At the Waltham Textile group we have a biennial exhibition with a main theme, supported by any other smaller works we’ve produced during the two year lead up. Our current theme was launched in August and I was really happy to get a thumbs up when I suggested we have a nautical/coastal vibe…..if you know how much I love to create rockpool themed work you will know why I chose it! Within this theme we each get a metre width of wall space for a large hanging or several smaller ones and we’ve agreed a few specific group projects such as we all make a 3D fish, a 3D jelly fish, a decorated box and contribute to creating an Octopuses Garden.
Coming up with a title is always going to be tricky when it’s done by committee and, believe me, we debated many of them! Eventually we settled on “Making Waves” as its catchy, links to the ocean/shoreline but of course it can also be interpreted as rocking the boat or doing something subversive. Strange but no one in the group has mentioned this meaning so far, surely I can’t be the only one who’s planning on being subversive with (at least one of) the group challenges?
The general consensus is that the fish be attractive but my immediate thought was “angler fish“ due to its dramatic and sinister appearance. However a bit of Google research has opened up a whole new world of ugly fish, these are just a few that grabbed my interest. The red lipped batfish is probably the weirdest one of them all, I can’t help thinking it looks like someone’s added a face and four legs to a mushroom! That really is a face that only a mother could love! Collecting images of ugly fish is a whole new rabbit hole opening up so best to get back on track…..
It’s been a busy time recently with shows and workshops, plus playing catch up after being knocked off my feet for a couple of weeks with Covid. This has meant I haven’t made much progress but I have at least started one exhibition piece. If you visit the Felting and Fibre Community Photo page you may already have seen this as it’s made entirely from materials I had to hand and therefore fulfils the criteria set for the last challenge.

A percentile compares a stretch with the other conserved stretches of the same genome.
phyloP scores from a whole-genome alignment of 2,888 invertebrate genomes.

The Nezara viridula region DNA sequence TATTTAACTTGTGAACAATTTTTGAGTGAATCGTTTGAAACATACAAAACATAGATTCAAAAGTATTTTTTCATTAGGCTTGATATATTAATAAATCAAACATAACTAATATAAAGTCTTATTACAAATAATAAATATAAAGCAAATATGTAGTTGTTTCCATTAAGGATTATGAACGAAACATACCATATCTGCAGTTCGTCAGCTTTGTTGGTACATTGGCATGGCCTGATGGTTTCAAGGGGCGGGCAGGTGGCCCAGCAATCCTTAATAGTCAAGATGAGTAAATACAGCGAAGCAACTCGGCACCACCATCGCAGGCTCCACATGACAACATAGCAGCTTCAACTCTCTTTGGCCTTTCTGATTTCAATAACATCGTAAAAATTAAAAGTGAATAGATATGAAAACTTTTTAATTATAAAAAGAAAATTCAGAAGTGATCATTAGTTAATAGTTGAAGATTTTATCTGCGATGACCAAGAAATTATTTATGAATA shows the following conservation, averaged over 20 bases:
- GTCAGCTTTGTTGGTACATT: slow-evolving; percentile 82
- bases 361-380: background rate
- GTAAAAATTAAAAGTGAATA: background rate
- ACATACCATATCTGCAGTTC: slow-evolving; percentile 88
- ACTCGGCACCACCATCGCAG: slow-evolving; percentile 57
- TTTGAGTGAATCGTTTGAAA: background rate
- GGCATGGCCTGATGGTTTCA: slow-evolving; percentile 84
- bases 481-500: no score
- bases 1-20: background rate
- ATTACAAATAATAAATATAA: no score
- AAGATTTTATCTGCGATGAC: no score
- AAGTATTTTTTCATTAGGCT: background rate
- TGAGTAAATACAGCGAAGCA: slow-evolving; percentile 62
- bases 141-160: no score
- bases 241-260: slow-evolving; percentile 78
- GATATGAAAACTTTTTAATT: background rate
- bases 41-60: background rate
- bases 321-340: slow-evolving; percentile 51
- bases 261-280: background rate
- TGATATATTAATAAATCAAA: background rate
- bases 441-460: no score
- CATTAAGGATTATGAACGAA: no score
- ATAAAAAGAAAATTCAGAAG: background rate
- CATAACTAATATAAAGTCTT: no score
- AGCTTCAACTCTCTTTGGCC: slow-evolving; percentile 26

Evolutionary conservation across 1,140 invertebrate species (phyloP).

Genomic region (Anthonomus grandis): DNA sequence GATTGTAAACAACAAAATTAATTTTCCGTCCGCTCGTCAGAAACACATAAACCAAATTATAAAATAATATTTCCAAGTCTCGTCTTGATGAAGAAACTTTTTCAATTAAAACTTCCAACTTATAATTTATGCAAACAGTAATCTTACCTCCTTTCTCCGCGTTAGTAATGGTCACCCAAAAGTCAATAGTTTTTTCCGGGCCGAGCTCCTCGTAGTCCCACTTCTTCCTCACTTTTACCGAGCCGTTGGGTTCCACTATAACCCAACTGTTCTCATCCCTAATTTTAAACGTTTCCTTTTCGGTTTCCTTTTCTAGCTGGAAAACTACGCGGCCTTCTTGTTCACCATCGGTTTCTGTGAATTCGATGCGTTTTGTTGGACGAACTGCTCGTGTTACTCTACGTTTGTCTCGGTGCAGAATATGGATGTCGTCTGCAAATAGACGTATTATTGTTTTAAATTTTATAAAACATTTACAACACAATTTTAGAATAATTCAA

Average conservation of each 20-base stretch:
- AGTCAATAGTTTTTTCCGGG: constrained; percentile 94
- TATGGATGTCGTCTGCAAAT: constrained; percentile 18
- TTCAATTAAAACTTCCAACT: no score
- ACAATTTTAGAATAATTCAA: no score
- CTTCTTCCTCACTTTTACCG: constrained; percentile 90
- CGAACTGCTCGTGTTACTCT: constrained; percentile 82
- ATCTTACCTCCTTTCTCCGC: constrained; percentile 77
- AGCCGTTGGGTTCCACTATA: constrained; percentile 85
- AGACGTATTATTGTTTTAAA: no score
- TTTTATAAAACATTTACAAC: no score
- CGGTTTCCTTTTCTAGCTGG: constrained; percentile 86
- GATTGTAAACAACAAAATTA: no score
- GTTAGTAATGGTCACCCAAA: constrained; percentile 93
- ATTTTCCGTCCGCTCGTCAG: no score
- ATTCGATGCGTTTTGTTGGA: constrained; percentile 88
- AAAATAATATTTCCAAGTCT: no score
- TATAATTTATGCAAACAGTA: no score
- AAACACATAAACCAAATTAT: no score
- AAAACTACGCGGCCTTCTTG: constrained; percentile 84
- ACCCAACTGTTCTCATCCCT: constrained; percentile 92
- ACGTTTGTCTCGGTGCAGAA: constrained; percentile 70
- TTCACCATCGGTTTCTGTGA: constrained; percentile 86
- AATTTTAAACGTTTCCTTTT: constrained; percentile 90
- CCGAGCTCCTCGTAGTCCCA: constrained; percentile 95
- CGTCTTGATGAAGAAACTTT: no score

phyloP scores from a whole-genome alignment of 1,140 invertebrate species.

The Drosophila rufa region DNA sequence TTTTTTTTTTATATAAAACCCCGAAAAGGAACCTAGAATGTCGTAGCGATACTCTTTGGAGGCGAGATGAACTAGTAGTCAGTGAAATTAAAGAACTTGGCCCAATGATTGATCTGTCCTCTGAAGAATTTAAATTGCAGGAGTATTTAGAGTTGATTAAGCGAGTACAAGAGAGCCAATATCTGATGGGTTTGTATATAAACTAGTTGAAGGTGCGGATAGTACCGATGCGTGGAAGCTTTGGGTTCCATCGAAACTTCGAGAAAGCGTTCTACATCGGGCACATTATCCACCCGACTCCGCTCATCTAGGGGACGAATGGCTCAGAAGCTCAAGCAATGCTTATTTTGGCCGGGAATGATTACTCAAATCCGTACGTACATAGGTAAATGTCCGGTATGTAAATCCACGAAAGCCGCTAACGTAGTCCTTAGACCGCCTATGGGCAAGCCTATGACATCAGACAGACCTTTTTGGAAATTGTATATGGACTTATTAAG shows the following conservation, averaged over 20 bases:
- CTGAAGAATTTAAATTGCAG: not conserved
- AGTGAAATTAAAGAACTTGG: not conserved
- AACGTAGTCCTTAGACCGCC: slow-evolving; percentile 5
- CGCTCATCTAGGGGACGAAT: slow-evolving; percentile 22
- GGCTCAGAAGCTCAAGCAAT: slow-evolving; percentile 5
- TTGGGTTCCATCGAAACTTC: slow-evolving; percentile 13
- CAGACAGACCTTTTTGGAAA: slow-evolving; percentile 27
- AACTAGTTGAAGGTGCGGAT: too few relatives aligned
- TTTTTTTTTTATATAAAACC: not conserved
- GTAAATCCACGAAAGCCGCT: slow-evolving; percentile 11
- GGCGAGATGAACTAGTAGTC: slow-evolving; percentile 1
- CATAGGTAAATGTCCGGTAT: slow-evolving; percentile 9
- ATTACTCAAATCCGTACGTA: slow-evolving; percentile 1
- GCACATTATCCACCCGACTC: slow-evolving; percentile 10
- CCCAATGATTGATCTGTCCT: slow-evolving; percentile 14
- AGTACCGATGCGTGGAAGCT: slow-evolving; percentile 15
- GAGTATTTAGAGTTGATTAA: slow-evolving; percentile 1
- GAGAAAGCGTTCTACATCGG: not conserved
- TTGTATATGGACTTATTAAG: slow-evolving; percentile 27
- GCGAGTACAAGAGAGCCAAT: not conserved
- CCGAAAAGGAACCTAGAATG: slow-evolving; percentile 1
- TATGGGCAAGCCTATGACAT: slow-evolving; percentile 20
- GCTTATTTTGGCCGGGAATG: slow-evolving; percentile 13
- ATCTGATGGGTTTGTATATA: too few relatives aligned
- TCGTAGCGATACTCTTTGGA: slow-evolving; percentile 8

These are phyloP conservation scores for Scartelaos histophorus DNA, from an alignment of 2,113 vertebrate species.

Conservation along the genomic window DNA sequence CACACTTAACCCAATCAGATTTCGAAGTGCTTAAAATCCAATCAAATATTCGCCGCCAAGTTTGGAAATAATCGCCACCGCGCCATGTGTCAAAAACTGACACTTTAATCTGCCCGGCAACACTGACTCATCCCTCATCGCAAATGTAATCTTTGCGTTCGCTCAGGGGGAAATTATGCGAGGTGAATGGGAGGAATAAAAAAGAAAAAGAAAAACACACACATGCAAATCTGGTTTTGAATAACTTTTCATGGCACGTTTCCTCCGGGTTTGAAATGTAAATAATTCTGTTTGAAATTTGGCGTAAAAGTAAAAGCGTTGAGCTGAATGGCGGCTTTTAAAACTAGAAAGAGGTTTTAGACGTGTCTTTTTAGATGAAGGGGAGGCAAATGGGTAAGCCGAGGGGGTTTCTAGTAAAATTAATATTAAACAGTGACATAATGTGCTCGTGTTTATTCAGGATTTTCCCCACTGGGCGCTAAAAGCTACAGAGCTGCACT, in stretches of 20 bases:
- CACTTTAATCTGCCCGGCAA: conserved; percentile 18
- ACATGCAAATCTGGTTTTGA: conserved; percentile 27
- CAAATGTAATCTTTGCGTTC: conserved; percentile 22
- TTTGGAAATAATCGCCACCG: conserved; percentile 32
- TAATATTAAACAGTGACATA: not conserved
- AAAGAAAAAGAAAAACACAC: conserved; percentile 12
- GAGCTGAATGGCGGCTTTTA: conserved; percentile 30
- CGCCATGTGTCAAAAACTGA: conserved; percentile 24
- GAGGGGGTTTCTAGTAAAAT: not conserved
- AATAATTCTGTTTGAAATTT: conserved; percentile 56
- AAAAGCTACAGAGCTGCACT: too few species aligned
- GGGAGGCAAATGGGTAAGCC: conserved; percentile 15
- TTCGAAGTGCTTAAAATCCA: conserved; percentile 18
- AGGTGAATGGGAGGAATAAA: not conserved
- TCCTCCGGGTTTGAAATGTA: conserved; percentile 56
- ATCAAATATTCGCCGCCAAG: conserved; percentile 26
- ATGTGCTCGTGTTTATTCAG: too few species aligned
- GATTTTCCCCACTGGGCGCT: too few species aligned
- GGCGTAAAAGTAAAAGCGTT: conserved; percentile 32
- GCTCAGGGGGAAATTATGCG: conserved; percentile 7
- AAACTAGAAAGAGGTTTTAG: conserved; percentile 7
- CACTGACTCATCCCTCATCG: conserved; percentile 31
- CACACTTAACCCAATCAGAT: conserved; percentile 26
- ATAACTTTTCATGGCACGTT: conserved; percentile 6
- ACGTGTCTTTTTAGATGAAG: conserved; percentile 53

My aim was to create a wet felted vessel with a blue/green colour theme, an undulating surface and lots of texture. A student had recently commented on one of my necklaces saying it reminded her of rocks and coral and this passing remark inspired me to use the same technique and materials for my “Making Waves” vessel.
Using differential shrinkage is a great way to manipulate the surface of your felt. Thin areas have the potential to shrink much more than thick areas thereby creating hills and valleys in your work. These can be symmetrical, as in the yellow/grey bowl, or asymmetrical which was my aim for the necklace and this vessel.
The grey and mink fibre used is mostly World of Wool 23 micron Merino although, because I was using up left over short lengths from previous projects (remember the F&F challenge), I think there’s oddments of superfine in there too. The thicker areas are prefelt covered with hand dyed silk fabrics, printed viscose paper towels, sari yarn and wool yarns to create a variety of textures and after felting it measured 36cm x 17cm.
The eagle eyed might spot two pieces of lace which are on the layout but not the finished vessel, these didn’t look right so were pulled of. I’m now looking forward to some spare time next month to complete it with more hand embroidery, beading and shells.